Murder At the Drum Tower

Newsweek takes a look at the life of , who murdered an American tourist on the Drum Tower in Beijing and then jumped to his death during the summer Olympics, and argues that the pressures that drove Tang to commit murder are felt by ordinary Chinese throughout the country:

Back in August, Tang’s ordinariness was cause for relief: authorities quickly figured out that he wasn’t a terrorist, and the Games went on. But the truth is perhaps more disturbing. The troubles that destroyed Tang—the loss of his job, the collapse of his marriage, heartbreak over his wastrel only child—are all too common across China. The country is the world’s most stressful: three decades of reforms have shredded China’s safety net and transformed society beyond recognition. That’s why, as Chinese leaders prepare to mark the 30th anniversary of Deng Xiaoping’s capitalist reforms next month, they’re also frantically pumping more than half a trillion dollars into their economy in hopes of staving off a downturn.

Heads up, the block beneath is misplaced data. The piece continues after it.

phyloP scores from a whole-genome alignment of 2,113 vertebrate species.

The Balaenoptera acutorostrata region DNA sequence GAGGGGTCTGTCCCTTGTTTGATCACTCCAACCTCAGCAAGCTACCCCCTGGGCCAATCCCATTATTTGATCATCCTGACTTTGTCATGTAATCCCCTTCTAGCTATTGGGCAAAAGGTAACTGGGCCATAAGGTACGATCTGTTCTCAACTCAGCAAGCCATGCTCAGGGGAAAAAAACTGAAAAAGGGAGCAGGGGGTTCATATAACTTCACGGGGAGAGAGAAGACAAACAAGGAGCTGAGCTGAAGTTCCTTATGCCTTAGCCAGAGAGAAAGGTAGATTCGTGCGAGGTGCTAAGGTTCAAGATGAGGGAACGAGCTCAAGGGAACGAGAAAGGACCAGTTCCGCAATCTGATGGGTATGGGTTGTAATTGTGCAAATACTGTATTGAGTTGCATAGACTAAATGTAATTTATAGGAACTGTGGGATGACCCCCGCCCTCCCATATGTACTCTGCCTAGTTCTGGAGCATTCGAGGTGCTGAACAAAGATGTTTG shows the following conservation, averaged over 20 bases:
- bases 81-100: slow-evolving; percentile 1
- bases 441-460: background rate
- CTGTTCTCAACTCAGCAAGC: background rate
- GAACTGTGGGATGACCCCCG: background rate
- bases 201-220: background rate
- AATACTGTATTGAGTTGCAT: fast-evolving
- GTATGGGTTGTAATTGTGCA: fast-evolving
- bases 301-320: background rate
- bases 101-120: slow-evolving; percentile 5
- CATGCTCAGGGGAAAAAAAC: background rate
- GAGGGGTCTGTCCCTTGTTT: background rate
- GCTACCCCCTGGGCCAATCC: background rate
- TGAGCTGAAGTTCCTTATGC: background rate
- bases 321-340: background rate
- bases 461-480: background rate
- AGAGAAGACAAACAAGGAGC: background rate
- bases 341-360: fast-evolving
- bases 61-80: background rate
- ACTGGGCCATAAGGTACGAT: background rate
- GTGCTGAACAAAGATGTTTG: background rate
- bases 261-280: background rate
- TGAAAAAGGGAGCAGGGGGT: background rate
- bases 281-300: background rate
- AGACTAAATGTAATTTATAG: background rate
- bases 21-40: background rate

They have reason to worry. Economists say China’s GDP has to grow between 7.5 and 8 percent a year just to keep up with the need for new jobs. Labor unrest has already broken out across the country: half of China’s toymakers have gone bankrupt this year, throwing millions of factory workers into the streets, while cabbies angered by gas prices rioted and burned police vehicles in Chongqing a few weeks ago. Tang shared their sense of frustration. Many who knew him are reluctant to talk about him publicly, fearing trouble with the authorities, and most requested anonymity before agreeing to be interviewed. But his story reveals tensions that seethe just below the surface in China.

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